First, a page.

CHAPTER I. THE NEW-COMERS.
"If you please, mum," said the voice of a domestic from somewhere round the angle of the door, "number three is moving in."
Two little old ladies, who were sitting at either side of a table, sprang to their feet with ejaculations of interest, and rushed to the window of the sitting-room.
"Take care, Monica dear," said one, shrouding herself in the lace curtain; "don't let them see us.
"No, no, Bertha. We must not give them reason to say that their neighbors are inquisitive. But I think that we are safe if we stand like this."
The open window looked out upon a sloping lawn, well trimmed and pleasant, with fuzzy rosebushes and a star-shaped bed of sweet-william. It was bounded by a low wooden fence, which screened it off from a broad, modern, new metaled road. At the other side of this road were three large detached deep-bodied villas with peaky eaves and small wooden balconies, each standing in its own little square of grass and of flowers. All three were equally new, but numbers one and two were curtained and sedate, with a human, sociable look to them; while number three, with yawning door and unkempt garden, had apparently only just received its furniture and made itself ready for its occupants. A four-wheeler had driven up to the gate, and it was at this that the old ladies, peeping out bird-like from behind their curtains, directed an eager and questioning gaze.
The cabman had descended, and the passengers within were handing out the articles which they desired him to carry up to the house. He stood red-faced and blinking, with his crooked arms outstretched, while a male hand, protruding from the window, kept piling up upon him a series of articles the sight of which filled the curious old ladies with bewilderment.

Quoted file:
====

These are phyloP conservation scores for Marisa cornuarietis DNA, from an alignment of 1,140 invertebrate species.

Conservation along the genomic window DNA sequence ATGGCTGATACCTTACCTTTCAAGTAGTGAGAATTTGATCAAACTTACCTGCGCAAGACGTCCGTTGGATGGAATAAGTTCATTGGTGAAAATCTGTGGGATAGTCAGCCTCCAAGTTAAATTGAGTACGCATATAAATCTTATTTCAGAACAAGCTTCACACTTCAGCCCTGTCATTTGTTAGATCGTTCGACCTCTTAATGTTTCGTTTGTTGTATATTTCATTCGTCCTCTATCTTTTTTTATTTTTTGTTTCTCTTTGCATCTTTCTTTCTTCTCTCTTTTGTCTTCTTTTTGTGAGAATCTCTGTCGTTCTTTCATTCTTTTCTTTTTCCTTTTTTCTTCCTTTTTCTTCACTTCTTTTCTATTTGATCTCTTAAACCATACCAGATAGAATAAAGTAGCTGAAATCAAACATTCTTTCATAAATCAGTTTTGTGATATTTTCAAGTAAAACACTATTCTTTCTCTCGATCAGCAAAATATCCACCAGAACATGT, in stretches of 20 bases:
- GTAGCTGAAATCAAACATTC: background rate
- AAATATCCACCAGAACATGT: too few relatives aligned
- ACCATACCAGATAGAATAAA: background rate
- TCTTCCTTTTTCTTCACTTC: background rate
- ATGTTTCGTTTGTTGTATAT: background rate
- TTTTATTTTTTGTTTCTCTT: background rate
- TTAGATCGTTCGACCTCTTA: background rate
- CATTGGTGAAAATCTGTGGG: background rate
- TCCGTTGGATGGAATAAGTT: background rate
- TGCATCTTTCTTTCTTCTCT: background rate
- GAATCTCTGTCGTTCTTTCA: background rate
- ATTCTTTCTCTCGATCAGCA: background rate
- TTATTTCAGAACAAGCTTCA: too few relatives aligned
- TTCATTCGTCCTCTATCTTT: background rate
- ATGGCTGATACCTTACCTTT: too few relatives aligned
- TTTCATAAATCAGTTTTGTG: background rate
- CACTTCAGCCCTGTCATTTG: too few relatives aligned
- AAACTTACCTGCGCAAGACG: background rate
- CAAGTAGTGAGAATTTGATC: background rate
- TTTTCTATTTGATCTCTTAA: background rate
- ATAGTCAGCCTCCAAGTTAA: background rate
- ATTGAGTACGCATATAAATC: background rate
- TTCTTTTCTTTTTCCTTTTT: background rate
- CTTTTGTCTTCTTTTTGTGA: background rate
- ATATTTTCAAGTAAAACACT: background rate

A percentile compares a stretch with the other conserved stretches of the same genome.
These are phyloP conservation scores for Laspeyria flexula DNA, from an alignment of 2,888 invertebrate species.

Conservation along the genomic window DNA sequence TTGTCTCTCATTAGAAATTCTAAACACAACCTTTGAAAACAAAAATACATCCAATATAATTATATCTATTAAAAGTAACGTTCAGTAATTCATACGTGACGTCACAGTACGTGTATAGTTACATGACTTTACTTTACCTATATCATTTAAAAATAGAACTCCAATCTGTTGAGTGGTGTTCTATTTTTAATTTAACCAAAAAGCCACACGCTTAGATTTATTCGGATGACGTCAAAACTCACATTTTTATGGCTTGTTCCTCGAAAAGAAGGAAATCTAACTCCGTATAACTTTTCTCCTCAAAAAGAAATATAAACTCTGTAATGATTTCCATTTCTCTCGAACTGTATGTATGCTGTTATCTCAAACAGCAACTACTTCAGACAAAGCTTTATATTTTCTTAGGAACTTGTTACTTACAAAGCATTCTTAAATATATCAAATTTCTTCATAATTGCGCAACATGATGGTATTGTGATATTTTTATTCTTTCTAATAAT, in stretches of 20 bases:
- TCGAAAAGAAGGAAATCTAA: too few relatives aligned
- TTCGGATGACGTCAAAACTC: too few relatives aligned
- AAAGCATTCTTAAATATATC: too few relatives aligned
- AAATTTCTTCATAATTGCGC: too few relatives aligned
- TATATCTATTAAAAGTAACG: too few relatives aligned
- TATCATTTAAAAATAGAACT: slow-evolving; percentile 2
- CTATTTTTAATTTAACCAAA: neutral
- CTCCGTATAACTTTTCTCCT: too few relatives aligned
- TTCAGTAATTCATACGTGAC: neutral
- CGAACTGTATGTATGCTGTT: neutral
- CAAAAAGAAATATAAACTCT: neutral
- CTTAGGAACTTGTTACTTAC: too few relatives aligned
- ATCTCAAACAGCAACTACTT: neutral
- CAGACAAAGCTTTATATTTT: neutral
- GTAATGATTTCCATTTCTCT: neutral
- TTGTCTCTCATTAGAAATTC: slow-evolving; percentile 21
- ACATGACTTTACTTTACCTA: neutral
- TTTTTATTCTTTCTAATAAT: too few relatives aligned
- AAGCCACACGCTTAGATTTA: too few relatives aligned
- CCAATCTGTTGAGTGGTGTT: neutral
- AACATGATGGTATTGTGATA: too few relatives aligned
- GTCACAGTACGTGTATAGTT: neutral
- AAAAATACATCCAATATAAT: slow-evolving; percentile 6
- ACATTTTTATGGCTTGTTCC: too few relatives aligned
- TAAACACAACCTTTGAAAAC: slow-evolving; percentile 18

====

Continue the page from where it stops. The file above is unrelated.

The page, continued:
"My goodness me!" cried Monica, the smaller, the drier, and the more wizened of the pair. "What do you call that, Bertha? It looks to me like four batter puddings."
"Those are what young men box each other with," said Bertha, with a conscious air of superior worldly knowledge.
Two great bottle-shaped pieces of yellow shining wood had been heaped upon the cabman.
"Oh, I don't know what those are," confessed Bertha. Indian clubs had never before obtruded themselves upon her peaceful and very feminine existence.
These mysterious articles were followed, however, by others which were more within their range of comprehension—by a pair of dumb-bells, a purple cricket-bag, a set of golf clubs, and a tennis racket. Finally, when the cabman, all top-heavy and bristling, had staggered off up the garden path, there emerged in a very leisurely way from the cab a big, powerfully built young man, with a bull pup under one arm and a pink sporting paper in his hand. The paper he crammed into the pocket of his light yellow dust-coat, and extended his hand as if to assist some one else from the vehicle. To the surprise of the two old ladies, however, the only thing which his open palm received was a violent slap, and a tall lady bounded unassisted out of the cab....